We are faced with an ugly reality in this heart-breaking exhibition on the victims of the nuclear bombings of Hiroshima and Nagasaki in Japan 67 years ago. But this is a reality that the whole world – including Icelanders – must face. It shows the undeniable horrors that the use of nuclear weapons can result in and should act as a reminder of our common goal in ensuring a nuclear-weapon free world for future generations. „Better is the harsh, grey truth than the blue-eyed deception with fair-hair“ wrote the Icelandic 19th century poet Steingrímur Thorsteinsson. This is indeed true.
I would like to thank the representatives of the Nagasaki Memorial Institute on the victims of the nuclear bomb for the honour bestowed upon us by showing this truly important exhibition in Iceland this year. It is not exactly an exhibition for the faint-hearted, such is the nature of the photographs and other items on display. But precisely therefore it is essential that we educate the young generation with regard to the massive destruction powers of the nuclear bomb. It is my feeling, that each and everyone that visits this exhibition, will experience impressions that will stay with them forever. And then the goal has been reached.
It is the policy of the Icelandic government that Iceland will be declared a nuclear-free-zone and that Icelandic authorities will work towards nuclear disarmament at international level. We work towards this goal, for instance, as a party to the Non-Proliferation-Treaty and by applying a powerful voice in international fora, such as the United Nations and within the North Atlantic Treaty Organisation. Within Iceland there is broad consensus that Icelanders as a non-military nation should apply themselves on behalf of peace and disarmament – and that this should also be the policy of the government.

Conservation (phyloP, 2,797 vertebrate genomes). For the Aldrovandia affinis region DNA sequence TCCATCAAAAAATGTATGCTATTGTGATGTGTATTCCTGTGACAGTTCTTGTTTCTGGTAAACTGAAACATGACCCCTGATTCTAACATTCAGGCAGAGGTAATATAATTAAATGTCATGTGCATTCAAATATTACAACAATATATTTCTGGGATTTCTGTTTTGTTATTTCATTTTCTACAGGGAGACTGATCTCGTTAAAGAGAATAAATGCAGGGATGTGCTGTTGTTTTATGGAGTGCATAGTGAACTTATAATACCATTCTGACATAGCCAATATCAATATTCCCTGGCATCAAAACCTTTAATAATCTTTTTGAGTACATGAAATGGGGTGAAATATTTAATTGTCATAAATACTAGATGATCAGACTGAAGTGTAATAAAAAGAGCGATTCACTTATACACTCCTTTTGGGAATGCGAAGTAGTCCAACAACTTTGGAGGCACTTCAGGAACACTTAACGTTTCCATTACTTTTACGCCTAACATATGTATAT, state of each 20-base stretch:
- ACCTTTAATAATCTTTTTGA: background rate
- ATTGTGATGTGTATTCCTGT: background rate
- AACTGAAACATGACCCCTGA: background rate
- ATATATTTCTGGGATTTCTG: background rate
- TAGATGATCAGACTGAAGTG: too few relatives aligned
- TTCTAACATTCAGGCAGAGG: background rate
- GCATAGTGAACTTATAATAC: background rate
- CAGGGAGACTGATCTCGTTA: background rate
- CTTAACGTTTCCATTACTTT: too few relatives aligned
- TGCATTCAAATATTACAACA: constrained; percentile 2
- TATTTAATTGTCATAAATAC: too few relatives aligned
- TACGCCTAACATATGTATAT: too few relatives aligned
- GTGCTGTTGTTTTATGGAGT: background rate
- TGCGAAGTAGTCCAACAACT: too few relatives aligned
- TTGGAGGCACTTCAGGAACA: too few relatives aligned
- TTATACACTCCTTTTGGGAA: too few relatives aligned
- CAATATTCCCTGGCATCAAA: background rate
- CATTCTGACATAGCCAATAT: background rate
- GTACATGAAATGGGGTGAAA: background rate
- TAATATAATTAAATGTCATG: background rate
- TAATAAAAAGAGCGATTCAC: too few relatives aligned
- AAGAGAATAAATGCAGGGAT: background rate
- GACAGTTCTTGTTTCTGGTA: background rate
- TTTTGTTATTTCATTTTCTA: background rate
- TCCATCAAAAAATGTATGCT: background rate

In August 1945, some sixty-seven years ago, nuclear bombs were dropped on the unsuspecting civilians of the two cities, Hiroshima and Nagasaki, killing 200 thousand of the inhabitants. Many more suffered serious, permanent injuries. In Iceland we have the tradition of attending a peace march on this day and to float live candles in memory of the victims. The exhibitions in the Reykjavik City Library and the University of Iceland and later the Hof Cultural and Conference Centre in Akureyri are a welcome addition to this tradition. The first candle-floating was held in August 1985 after survivors in Japan had sent candles to Iceland, requesting support in the fight for a nuclear-weapon free world. We felt both pleased and obliged to respond to their request as we are pleased today to welcome our friends from Japan. The nuclear bombings of Hiroshima and Nagasaki must never and will never be forgotten.
Minister for Foreign Affairs and External Trade